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Grow Great Garlic at Home

by Green Hills Farm

Hand planting garlic in the vegetable garden. Spring gardening.


Garlic is easy to grow at home. We grow ours in raised beds with excellent drainage and well-prepared, garlic friendly soil. However, a pot on your terrace or a sunny corner of your veggie patch can do just as well.

When to plant

We plant in late April, about 4-6 weeks before heavy frosts arrive in our area. Early autumn planting gives our garlic time to get well established before winter.

Top tip: Watch the weather carefully and aim to plant a week or a few days before rain is expected. When the rain does arrive, it’ll help your freshly planted garlic settle in.

Choosing bulbs

Preparing the soil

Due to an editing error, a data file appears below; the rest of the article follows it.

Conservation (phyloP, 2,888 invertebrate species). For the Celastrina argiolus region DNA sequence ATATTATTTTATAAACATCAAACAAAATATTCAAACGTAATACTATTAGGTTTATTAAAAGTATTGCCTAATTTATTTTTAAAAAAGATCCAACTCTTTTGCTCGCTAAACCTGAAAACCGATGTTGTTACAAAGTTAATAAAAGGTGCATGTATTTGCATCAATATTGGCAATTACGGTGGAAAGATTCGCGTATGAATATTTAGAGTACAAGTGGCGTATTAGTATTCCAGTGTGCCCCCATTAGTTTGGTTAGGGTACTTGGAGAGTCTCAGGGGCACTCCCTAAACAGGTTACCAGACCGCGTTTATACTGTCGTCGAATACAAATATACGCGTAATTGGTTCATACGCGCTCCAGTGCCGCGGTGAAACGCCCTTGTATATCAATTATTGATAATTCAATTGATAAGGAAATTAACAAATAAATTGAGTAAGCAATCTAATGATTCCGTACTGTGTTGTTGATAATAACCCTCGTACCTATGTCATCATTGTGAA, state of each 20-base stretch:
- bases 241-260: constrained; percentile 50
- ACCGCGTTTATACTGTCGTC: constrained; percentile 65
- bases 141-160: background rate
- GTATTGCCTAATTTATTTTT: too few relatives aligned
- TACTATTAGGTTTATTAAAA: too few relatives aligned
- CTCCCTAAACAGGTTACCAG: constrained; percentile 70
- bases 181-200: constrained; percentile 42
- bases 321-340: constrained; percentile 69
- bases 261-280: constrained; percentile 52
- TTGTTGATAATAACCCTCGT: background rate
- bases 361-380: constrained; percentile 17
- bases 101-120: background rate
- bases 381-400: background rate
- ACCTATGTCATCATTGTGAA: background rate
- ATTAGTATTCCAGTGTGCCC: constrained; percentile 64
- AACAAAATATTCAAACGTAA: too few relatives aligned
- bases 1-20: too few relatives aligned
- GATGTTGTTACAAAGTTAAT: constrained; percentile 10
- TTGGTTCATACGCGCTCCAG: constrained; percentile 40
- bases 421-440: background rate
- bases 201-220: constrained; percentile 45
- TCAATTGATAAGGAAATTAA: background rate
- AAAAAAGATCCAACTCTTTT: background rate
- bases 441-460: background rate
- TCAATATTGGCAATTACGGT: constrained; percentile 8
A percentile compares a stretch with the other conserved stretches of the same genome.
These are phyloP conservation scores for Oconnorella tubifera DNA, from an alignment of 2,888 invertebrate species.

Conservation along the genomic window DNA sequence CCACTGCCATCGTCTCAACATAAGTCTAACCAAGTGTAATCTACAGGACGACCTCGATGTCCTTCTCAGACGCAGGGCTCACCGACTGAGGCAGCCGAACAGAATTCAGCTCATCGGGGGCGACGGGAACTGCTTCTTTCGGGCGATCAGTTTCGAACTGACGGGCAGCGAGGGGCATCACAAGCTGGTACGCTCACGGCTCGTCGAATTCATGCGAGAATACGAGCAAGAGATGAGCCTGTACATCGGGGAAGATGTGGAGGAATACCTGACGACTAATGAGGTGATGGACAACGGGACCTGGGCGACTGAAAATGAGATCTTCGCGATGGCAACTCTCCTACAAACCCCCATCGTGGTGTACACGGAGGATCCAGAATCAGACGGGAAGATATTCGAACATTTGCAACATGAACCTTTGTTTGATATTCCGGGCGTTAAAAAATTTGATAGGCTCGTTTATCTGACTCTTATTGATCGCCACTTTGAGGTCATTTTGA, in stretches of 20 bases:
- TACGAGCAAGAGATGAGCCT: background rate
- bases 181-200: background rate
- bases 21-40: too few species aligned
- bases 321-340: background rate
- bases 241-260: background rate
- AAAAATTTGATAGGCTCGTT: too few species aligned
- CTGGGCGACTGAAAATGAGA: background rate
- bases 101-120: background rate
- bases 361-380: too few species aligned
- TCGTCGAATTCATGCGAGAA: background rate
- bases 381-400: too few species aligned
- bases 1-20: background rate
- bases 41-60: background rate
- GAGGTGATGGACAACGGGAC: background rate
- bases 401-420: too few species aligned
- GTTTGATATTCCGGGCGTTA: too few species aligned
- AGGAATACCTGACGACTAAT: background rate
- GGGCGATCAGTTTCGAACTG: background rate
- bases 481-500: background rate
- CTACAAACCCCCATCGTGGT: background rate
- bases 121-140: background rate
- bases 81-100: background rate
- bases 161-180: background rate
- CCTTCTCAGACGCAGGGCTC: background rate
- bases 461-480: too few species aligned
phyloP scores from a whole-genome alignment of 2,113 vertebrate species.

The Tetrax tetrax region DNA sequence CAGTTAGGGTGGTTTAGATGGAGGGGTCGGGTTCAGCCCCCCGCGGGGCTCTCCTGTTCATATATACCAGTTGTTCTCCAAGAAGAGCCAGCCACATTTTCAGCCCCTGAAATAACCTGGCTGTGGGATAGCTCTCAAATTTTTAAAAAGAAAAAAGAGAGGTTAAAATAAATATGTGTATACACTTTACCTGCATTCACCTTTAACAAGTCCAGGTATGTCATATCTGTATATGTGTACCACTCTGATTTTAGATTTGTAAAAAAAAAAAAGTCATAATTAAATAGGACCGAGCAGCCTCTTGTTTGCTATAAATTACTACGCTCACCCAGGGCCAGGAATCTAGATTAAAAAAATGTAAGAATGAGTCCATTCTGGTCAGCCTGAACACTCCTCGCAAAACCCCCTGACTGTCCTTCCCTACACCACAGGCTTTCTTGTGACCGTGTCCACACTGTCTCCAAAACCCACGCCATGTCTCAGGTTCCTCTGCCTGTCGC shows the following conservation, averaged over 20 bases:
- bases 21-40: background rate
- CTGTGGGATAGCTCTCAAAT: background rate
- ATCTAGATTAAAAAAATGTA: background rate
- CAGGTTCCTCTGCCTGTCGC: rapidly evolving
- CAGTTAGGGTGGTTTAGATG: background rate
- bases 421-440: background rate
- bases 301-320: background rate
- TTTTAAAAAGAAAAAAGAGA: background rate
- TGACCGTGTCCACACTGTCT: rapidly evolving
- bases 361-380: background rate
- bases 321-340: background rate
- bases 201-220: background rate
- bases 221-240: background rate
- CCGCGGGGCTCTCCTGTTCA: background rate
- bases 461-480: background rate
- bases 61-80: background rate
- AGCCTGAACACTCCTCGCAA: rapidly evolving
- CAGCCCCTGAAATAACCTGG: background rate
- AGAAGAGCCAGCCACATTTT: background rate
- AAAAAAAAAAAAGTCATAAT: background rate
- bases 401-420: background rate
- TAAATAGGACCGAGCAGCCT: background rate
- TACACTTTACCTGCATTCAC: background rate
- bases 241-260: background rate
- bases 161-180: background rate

Protecting and feeding

How to harvest and dry garlic

Garlic shoots.jpg


Garlic is simple to cure or dry for long-term storage. In most climates, curing garlic takes about a month. Once it’s dried, garlic will last for six months or more if stored correctly.


Garlic is harvest-ready in around eight months. Around November, outer leaves start to die away. When three or four green leaves remain, it’s time to harvest.


Gently shift a bit of surface soil and check for classic doughnut-shaped bulbs with clearly visible cloves. Watch the weather and aim to harvest after several dry days. If your bulbs resist being pulled up by the stem, lift them with a garden fork.


Top Tip: If you’re curing (drying) your crop, prepare the storage space before you harvest. Ideally, it will be well ventilated with indirect sunlight. Wooden crates and shelving racks make great drying surfaces.


Trimming & Dusting

How to store garlic successfully

Image by Ramón Salinero


Dry garlic will last through winter into spring if you treat it right. Here’s how to do that.

Choose the right containers

Use sturdy paper bags or woven baskets like those you’d use to store potatoes and onions.

Braided garlic or loose cloves look classy and live happily in a wire mesh basket or an open bowl on your kitchen bench.

Keep it cool

Things to avoid

Fridges and freezers

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